Even though you say your notebook works OK in the TV room, if you think you could and want to improve signal to that room, and don't want a new router and notebook NIC adapter card, then consider a HomePlug product such as Netgears XAV5001 kit, or, try MoCa (Multimedia over Coax Alliance) if you have coaxial plugs in both the TV room and the room where the modem resides. Both of these products are explained and reviewed on SmallNetBuilder as well.

Whatever you buy, try to purchase from a store that allows returns without a fee. My wireless notebook NIC adapter card came from China - so return was pretty much useless - but my router could be easily returned for no charge. Same for HomePlugs I bought.

Like I said in the beginning, you may be pleased without making any changes or upgrades to your system. Try the Roku first with your current setup and then decide if you need to upgrade. What changes you do make are up to your finances and desire to maximize technology to reap its benefits. But beware, depending on distance, obstacles and wireless traffic in your neighborhood, a change may not necessitate an improvement. Only by trying equipment out in your location with your gear will you know if it's worth it. No one can predict how things will work out with certainty because everyone's environment and gear create specific situations.
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  #5  
Old 12-18-2011, 09:07 AM
rhombus rhombus is offline
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Quote:
Originally Posted by StratmanX View Post
To reiterate, any G device on your LAN (local area network) will throttle the throughput/link rate of ALL devices on the LAN to G regardless of the other devices capable of N.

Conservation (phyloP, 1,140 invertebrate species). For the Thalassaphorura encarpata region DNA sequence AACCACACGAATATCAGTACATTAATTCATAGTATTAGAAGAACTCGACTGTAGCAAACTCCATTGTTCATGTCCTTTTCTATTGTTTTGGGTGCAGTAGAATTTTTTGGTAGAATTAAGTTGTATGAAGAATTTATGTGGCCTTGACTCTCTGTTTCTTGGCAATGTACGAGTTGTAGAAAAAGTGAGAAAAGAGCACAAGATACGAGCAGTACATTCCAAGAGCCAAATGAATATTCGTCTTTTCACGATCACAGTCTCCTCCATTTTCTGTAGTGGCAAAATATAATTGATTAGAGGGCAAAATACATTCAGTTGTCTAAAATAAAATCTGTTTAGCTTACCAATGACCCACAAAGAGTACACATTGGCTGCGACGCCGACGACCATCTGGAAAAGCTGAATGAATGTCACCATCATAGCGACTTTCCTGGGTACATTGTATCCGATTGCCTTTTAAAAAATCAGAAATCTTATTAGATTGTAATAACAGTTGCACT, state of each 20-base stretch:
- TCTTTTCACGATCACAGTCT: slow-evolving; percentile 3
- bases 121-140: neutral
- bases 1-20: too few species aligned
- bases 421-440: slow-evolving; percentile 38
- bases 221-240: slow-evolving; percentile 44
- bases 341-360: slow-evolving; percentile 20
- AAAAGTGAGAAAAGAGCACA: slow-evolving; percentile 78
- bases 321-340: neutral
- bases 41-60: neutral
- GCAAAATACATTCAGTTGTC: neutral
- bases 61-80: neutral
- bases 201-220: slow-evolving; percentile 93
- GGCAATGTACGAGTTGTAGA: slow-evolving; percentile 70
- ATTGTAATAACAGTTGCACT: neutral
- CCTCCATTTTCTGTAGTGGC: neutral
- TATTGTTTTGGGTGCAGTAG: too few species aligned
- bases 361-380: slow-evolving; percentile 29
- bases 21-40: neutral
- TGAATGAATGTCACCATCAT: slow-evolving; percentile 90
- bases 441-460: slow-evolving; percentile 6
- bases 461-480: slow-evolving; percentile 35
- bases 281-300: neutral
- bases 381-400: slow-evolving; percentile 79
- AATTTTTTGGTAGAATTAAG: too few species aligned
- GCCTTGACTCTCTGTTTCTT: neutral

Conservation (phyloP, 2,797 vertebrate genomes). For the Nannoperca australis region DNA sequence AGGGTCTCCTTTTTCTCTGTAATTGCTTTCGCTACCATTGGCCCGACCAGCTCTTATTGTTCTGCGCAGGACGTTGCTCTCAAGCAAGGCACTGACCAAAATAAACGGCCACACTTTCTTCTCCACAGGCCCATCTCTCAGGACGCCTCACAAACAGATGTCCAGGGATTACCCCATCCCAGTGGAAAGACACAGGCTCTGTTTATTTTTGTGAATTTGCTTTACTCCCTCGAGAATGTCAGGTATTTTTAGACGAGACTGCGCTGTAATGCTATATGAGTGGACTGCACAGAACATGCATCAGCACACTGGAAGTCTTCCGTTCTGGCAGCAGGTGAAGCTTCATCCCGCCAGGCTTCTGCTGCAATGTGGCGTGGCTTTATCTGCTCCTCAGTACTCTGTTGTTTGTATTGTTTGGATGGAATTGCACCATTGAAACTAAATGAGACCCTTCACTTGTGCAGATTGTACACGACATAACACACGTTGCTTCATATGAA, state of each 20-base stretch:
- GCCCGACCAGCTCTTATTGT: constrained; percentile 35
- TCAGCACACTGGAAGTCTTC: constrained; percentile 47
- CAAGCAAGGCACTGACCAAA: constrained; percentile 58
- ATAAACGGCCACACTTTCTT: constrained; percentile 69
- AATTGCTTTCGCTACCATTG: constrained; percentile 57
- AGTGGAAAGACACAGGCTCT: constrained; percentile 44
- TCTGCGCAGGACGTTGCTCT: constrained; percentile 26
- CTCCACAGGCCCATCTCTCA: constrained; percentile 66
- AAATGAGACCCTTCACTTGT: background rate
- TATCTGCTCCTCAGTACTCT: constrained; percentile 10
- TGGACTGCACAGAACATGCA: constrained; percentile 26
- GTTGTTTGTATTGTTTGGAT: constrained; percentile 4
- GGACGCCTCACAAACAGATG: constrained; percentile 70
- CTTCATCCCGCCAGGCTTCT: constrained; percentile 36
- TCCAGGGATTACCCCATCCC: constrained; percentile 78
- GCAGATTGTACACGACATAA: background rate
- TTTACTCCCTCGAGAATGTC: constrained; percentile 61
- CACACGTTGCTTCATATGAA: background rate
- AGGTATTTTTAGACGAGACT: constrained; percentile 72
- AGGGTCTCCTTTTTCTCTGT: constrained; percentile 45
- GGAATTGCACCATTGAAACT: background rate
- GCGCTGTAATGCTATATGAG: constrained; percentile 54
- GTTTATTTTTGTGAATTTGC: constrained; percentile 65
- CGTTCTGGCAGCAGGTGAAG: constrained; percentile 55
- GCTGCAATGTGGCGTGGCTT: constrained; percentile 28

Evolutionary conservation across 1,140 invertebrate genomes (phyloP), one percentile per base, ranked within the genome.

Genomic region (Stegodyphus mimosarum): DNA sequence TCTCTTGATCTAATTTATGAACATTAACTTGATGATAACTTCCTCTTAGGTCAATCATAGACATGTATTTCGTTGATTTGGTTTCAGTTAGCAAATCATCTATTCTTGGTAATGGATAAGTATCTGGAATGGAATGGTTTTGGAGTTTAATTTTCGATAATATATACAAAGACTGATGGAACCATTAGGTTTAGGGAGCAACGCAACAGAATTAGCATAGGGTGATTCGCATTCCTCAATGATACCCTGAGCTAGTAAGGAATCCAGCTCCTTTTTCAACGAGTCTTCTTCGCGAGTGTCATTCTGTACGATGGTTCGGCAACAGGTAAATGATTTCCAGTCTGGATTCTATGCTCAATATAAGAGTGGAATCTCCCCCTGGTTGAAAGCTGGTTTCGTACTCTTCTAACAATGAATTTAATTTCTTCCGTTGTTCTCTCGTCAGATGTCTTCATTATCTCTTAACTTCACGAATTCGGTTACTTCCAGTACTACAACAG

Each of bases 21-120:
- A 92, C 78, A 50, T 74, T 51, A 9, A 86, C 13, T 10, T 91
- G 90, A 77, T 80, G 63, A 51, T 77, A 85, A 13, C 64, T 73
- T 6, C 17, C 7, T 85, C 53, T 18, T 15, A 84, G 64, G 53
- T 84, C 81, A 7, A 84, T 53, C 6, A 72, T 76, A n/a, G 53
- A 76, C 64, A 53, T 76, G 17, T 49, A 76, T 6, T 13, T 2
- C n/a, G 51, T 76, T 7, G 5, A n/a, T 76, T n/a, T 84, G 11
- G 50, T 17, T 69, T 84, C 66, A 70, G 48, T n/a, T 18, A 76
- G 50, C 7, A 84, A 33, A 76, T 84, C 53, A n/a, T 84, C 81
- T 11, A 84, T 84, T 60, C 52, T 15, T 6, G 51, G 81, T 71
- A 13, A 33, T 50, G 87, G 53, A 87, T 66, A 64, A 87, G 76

No, pretty much all routers operate a mixed mode.

Quote:
Originally Posted by StratmanX View Post
What is important is to match the Adapter Card with the number of wireless antennas in the notebook.
Absolutely, 3 into 2, or 2 into 3, is a headache and potential performance disaster. I see no need to meddle with the laptop though, performance is good enough even downstairs - if it ain't broke don't fix it!

Quote:
Originally Posted by StratmanX View Post
A 3 antenna NIC card expands your selection of wireless routers to include the latest ones such as the Netgear 4500, Linksys 4200 v2, and a few others - though 2 antenna NIC cards may be paired with excellent routers for your needs (and have lower prices).
Number of antennas can exceed number of spatial streams, eg 3 antennas does not necessarily or even usually = 3 stream. And a 2 antenna client can still be used fine with a 3 stream router, it does not limit the router selection.

Quote:
Originally Posted by StratmanX View Post
If you want a more explicit testing of throughput then use something like Iperf or Jperf, and inSSIDER to show signal strengths and neighborhood wireless signals, each of which are free to use and explained on SmallNetBuilder.
These won't run on a Roku though
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  #6  
Old 12-18-2011, 12:38 PM
StratmanX StratmanX is offline
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Quote:
Originally Posted by StratmanX View Post
To reiterate, any G device on your LAN (local area network) will throttle the throughput/link rate of ALL devices on the LAN to G regardless of the other devices capable of N.

rhombus: No, pretty much all routers operate a mixed mode.
We are both correct but incomplete in our statements. While mixed mode routers are capable of handling both g and n devices operating at the same time on the same bandwidth, the performance will be degraded due to the router working to negotiate both modes. From my reading, when a g client is operating at the same time as the n client, the n client will be throttled down to g mode.